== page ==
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As someone who spends a lot of time with personal clouds, an article in today's New York Times, "Why the World Is Drawing Battle Lines Against American Tech Giants", made me think about the impact on them. The author, Farhad Manjoo, listed several examples of how the "big 5" (Google, Apple, Facebook, Amazon, Microsoft), who increasingly dominate daily life globally, embody principles in their products that can conflict with the beliefs, laws and politics in many countries. Governments, businesses and people in those countries often feel they have little-to-no recourse, resulting in a backlash against the big 5.
This is a complex situation that will continue a long time.
Who's winning the personal cloud war, over-the-top (OTT) services such as iCloud, Dropbox and Google Drive, or operator clouds?
It is normal to assume it's OTTs, as the sheer volume of news about them dwarfs operator clouds. On a personal level, when's the last time you heard someone say, "I was using the XYZ [operator] cloud"?
Are OTT clouds really dominating personal clouds?
Two large mobile operators recently shared research that showed that their personal clouds significantly reduced churn. This post delves into the dynamics of how operator clouds do this.
Let's start with a description of an operator cloud so we are on the same proverbial page. An operator cloud stores important content from a user's phone - their contacts, photos, videos, music, files and calendar - in the user's personal cloud account.
Two articles related to cloud security caught my attention the past few days.
The first, "Here's How Much People Trust Facebook", showed poll results of 1,000 people regarding their trust in Facebook. 28% said not at all, 34% said not very much, 32% said somewhat and 3% said a lot. The article had a chart about information that adults consider to be the most sensitive and said that much of the content on Facebook lines up with this, including phone conversations, text messages and their location.
For research professionals (and blogging the mantra is 'publish or perish'. Adapted for mobile operators, new research indicates that the mantra should be 'provide a personal cloud or perish'. It turns out that personal clouds are truly the best thing to happen to mobile operators for customer retention since 'fill-in-the-blank' (sliced bread, ice cubes or your favorite invention cliche).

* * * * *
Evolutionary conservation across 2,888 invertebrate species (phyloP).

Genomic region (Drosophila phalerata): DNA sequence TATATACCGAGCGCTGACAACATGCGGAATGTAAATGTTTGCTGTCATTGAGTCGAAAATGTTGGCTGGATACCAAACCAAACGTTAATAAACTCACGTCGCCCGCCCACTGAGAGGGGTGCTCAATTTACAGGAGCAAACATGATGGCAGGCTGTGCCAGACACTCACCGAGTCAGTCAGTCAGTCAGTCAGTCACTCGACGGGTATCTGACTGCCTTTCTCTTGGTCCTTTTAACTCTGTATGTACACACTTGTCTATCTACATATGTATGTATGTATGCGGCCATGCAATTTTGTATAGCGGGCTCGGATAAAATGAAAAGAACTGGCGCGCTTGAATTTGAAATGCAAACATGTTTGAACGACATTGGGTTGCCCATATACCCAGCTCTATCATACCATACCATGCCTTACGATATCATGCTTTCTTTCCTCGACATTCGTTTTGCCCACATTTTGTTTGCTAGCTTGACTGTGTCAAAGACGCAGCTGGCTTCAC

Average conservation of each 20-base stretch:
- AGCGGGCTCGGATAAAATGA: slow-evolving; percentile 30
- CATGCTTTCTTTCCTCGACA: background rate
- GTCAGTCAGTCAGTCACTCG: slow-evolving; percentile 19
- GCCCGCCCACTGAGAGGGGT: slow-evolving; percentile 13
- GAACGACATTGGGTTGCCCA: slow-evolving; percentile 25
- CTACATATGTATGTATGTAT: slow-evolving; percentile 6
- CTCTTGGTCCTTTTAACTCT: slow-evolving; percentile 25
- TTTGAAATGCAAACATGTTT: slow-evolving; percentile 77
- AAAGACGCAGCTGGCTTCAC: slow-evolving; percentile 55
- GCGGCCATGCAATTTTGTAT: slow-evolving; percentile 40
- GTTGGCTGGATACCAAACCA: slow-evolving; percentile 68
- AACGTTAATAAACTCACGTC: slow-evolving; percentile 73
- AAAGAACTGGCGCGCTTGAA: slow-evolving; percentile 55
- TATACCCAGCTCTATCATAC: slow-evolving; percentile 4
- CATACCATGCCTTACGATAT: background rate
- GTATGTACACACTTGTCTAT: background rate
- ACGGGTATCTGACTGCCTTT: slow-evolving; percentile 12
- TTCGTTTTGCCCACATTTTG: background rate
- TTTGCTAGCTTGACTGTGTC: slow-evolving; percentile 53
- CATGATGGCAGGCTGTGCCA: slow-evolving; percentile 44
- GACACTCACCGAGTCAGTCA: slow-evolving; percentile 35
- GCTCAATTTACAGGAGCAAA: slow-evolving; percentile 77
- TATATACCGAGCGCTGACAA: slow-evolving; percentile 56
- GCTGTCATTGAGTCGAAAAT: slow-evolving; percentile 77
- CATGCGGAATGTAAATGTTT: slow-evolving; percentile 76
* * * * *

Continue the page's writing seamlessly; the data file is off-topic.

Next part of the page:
In the past month, two major mobile operators have shared primary research with my company that shows that their personal cloud has reduced their churn much more than expected.
Several news items in the past few days could impact personal clouds profoundly - without further ado:
1) The EU charged Google with using Android's market dominance to stifle competition in a way that hurts consumers. The charges stemmed from Google offering favorable financial terms to providers that allowed Google's services and apps, such as Search, to dominate Android devices. The charges are reminiscent of the anti-trust action against Microsoft for favoring Internet Explorer (IE) at the expense of other browsers, which resulted in IE becoming decoupled as the de facto browser on Windows and which opened the door for other browsers (ironically, leading to the rapid rise of Google Chrome).
A recent New York Times "Tech Fix" article about the new Samsung Galaxy S7, "Samsung's Smartphones Aren't the Problem (Just Prune the Bad Apps)", said the phone's hardware was excellent but it suffered from weak apps. The article started, "PITY the poor Samsung smartphone.", referring to great hardware and poor apps. The suggestion: replace the offending apps, the number one cause of which was carrier app bloat.
Although the article did not mention cloud apps, they are guilty by association.
Consider the usual consumer cloud alternatives:
All consumer clouds have strengths and weaknesses. This post describes why someone would want to use Funambol OneMediaHub (OMH) as the repository for all of their digital content i.e. their digital life, instead of other clouds.
Apple iCloud. Why use a confusing cloud that mainly supports one brand of devices?
The operator personal cloud imperative has shifted.
The main drivers for operators to have a personal cloud used to be revenue and user retention.
While some operators achieved these, others did not. In simple terms, it was due to a shortfall of users converting from free cloud storage to premium, as there are good free alternatives, coupled with a lack of a compelling reason to upgrade.
It should barely be a surprise that many consumers expect personal clouds to be free. They can often get enough free storage and there is little reason to upgrade simply for more. Many consumers view personal clouds like a free usb drive in the sky, it’s there when they need to store or get a file. If they run out of space, they can delete something in their sky drive or switch to another service.